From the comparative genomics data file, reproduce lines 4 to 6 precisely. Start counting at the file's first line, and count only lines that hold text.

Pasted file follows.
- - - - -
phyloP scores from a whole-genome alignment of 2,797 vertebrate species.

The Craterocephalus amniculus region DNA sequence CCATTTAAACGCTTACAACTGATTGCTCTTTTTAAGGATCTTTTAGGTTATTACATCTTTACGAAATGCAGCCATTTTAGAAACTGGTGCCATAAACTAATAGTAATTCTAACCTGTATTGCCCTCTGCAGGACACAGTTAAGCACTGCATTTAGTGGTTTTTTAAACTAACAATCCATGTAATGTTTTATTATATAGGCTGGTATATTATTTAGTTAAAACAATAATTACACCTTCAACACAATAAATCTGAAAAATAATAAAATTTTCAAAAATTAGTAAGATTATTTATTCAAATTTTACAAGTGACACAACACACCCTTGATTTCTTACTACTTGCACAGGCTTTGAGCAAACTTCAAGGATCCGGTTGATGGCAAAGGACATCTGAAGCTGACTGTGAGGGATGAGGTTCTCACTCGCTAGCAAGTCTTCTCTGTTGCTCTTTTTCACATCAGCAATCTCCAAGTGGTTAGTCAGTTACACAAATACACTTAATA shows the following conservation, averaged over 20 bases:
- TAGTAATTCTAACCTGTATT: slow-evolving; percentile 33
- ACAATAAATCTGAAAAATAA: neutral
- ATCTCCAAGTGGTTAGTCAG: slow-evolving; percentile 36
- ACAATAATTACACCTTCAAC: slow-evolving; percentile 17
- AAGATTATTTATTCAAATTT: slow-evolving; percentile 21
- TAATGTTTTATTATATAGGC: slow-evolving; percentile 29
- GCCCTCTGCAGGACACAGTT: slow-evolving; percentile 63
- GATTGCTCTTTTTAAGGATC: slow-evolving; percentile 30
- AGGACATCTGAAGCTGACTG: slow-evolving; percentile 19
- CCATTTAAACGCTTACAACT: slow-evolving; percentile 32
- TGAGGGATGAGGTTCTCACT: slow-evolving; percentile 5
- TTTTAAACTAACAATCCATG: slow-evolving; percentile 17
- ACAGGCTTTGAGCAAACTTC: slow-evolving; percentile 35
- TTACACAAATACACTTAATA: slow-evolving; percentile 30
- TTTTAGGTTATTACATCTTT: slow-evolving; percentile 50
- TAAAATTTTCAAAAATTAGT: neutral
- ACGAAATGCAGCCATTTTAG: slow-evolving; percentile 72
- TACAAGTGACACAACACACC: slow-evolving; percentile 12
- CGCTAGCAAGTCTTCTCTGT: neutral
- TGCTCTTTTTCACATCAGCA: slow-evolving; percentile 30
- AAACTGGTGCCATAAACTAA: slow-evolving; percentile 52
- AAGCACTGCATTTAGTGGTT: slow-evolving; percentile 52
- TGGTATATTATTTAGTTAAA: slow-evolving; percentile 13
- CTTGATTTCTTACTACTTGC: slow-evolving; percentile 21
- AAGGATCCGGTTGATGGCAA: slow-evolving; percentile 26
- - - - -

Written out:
- ACAATAAATCTGAAAAATAA: neutral
- ATCTCCAAGTGGTTAGTCAG: slow-evolving; percentile 36
- ACAATAATTACACCTTCAAC: slow-evolving; percentile 17